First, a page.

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Part or all of this entry has been imported from the 1913 edition of Webster’s Dictionary, which is now free of copyright and hence in the public domain. The imported definitions may be significantly out of date, and any more recent senses may be completely missing.
(See the entry for incivility in
Webster’s Revised Unabridged Dictionary, G. & C. Merriam, 1913.)


From Middle French incivilité, from Late Latin incivilitas (incivility), from Latin incivilis (impolite, uncivil), from in- (privative) + civilis (belonging to a citizen, civic, political, urbane, courteous, civil), from civis (a citizen).


incivility (countable and uncountable, plural incivilities)

  1. (uncountable) The state of being uncivil; lack of courtesy; rudeness in manner
    Synonyms: impoliteness
    • c. 1589, William Shakespeare, The Comedy of Errors, Act IV, Scene 4,[1]
      Courtezan. How say you now? is not your husband mad?
      Adriana. His incivility confirms no less.
    • 1668, David Lloyd, Memoires of the Lives, Actions, Sufferings, and Deaths of those Noble, Reverend, and Excellent Personages that suffered by Death, Sequestration, Decimation, and otherwise for the Protestant Religion, London: Samuel Speed, “The Life and Death of Robert Berkley,” p. 96,[2]
      Beat on proud Billows, Boreas blow,
      Swell curled Waves, high as Jove’s roof,
      Your incivility doth show,
      That Innocence is tempest proof.
    • 1811, Jane Austen, Sense and Sensibility, Chapter 31,[3]
      Little did Mr. Willoughby imagine, I suppose, when his looks censured me for incivility in breaking up the party, that I was called away to the relief of one whom he had made poor and miserable []
    • 1927, Virginia Woolf, To the Lighthouse, Chapter 1,[4]
      [] she could not bear incivility to her guests, to young men in particular []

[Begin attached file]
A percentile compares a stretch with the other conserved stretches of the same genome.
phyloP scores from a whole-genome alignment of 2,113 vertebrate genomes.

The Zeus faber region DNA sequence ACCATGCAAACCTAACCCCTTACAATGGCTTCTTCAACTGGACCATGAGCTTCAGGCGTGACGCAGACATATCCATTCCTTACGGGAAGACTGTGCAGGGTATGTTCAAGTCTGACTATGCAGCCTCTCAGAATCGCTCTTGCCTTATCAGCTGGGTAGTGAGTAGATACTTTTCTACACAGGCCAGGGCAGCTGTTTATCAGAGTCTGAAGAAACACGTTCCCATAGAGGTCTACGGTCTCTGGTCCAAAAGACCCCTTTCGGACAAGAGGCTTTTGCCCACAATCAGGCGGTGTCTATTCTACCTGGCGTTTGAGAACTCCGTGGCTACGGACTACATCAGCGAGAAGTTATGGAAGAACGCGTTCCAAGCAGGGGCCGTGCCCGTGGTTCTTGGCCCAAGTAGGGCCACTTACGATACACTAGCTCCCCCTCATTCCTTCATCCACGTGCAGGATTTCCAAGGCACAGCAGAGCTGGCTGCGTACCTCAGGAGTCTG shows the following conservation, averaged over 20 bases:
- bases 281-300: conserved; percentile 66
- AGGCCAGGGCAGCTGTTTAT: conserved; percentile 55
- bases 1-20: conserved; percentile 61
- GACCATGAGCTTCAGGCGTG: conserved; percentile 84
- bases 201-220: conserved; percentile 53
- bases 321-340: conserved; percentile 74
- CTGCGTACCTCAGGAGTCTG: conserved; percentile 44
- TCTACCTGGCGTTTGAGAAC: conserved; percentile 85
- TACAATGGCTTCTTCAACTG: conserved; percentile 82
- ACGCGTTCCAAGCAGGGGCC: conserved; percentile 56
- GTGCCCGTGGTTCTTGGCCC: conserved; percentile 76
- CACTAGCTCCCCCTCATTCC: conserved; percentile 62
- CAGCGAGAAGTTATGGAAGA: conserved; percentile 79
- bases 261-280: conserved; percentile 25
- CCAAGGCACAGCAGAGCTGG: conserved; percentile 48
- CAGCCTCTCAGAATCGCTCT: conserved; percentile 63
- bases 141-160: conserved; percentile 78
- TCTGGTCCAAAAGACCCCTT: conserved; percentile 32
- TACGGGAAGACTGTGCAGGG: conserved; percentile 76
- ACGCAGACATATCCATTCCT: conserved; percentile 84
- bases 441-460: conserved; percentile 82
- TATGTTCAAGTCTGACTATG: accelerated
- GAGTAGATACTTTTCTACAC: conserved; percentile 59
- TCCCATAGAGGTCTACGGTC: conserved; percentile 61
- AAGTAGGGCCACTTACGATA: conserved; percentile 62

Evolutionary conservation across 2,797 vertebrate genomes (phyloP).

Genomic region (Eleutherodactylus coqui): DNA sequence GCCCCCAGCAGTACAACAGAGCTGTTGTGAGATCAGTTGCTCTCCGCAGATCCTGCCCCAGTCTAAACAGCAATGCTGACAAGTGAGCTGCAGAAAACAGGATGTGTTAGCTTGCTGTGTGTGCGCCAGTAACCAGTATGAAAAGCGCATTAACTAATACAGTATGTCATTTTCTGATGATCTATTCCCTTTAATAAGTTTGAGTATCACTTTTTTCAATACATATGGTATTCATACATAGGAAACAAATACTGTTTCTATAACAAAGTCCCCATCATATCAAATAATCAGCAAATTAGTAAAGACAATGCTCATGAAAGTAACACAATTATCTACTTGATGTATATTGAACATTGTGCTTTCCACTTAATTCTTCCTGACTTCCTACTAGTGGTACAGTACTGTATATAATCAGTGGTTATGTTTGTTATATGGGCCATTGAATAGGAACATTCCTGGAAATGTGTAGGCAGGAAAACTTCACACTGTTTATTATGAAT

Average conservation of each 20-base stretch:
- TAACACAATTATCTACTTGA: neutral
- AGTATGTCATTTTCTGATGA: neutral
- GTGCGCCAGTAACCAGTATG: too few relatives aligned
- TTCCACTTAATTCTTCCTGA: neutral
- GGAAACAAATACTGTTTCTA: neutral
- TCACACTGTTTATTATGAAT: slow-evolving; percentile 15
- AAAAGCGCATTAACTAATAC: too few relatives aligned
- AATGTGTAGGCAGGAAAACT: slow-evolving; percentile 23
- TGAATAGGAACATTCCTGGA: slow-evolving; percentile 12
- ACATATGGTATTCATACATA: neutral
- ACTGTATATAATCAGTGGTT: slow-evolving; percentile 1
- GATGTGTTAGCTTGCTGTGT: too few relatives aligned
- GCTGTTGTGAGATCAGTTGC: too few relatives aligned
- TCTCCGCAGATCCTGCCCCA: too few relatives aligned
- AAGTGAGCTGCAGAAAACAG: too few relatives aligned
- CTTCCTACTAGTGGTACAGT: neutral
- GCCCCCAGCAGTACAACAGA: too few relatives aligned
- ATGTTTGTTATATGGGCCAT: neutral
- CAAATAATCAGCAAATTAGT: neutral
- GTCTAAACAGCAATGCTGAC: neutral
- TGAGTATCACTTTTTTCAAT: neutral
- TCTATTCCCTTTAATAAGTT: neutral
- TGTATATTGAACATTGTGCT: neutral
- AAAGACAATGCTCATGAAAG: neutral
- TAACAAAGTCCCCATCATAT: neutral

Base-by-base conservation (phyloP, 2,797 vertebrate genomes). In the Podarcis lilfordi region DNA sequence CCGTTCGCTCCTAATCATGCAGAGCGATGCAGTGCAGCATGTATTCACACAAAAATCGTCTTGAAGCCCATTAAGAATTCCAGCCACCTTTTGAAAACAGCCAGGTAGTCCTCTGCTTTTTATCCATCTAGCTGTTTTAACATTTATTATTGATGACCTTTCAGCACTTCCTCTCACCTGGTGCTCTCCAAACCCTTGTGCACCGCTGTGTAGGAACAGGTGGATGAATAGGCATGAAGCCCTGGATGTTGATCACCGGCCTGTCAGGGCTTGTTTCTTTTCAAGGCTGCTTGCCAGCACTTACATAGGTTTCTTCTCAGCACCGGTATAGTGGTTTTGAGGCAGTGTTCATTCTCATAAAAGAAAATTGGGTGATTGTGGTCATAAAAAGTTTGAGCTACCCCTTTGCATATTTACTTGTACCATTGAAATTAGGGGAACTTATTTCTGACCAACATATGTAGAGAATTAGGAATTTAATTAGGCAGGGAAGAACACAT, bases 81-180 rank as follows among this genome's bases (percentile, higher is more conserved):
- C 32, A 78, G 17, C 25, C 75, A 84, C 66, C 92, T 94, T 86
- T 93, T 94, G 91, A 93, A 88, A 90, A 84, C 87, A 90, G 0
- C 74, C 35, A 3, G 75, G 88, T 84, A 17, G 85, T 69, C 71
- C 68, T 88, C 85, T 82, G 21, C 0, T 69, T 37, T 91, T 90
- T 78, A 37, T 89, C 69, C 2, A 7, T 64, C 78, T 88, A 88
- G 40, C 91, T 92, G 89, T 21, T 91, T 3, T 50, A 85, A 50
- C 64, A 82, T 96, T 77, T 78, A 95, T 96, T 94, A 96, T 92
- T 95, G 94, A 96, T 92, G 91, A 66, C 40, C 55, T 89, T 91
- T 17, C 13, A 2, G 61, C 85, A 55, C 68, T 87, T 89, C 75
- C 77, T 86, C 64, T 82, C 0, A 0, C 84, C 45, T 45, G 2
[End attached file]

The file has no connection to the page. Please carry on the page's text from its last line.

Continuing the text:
2. (countable) Any act of rudeness or ill-breeding.
    • 1632, George Sandys, Ovid’s Metamorphosis: Englished, mythologiz’d, and represented in figures, Oxford: John Lichfield, “Upon the Sixth Book of Ovids Metamorphosis,” p. 223,[5]
      Latona, in her flight from Juno, is churlishly intreated by the Lycian pesants, and denied the publique benefit of water: for which incivility these bawling Clownes are changed into croaking froggs, and confined unto that Lake for ever.
    • 1748, Samuel Richardson, Clarissa, Volume I, Letter 4, p. 26,[6]
      Mr. Lovelace, for three days together, sent twice each day to inquire after my brother’s health; and, altho’ he received rude, and even shocking returns, he thought fit, on the fourth day, to make in person the fame inquiries; and received still greater incivilities from my two uncles, who happen’d to be both there.
    • 1889, Sabine Baring-Gould, “A Face in the Dark” in Pennycomequicks, London: Spencer, Blackett & Hallam, Volume II, p. 54,[7]
      When my poor Sidebottom was alive, if there had been any unpleasantness between us during the day [] I have shaken him at night to wake him up, that he might receive my pardon for an incivility said or done.
  3. (uncountable) Want of civilization; a state of rudeness or barbarism.
    • 1781, [Mostyn John Armstrong], History and Antiquities of the County of Norfolk. Volume IX. Containing the Hundreds of Smithdon, Taverham, Tunstead, Walsham, and Wayland, volume IX, Norwich: Printed by J. Crouse, for M. Booth, bookseller, OCLC 520624543, page 51:
      BEAT on, proud billows; Boreas blow; / Swell, curled waves, high as Jove's roof; / Your incivility doth ſhow, / That innocence is tempeſt proof; / Though ſurly Nereus frown, my thoughts are calm; / Then ſtrike, Affliction, for thy wounds are balm. [Attributed to Roger L'Estrange (1616–1704).]

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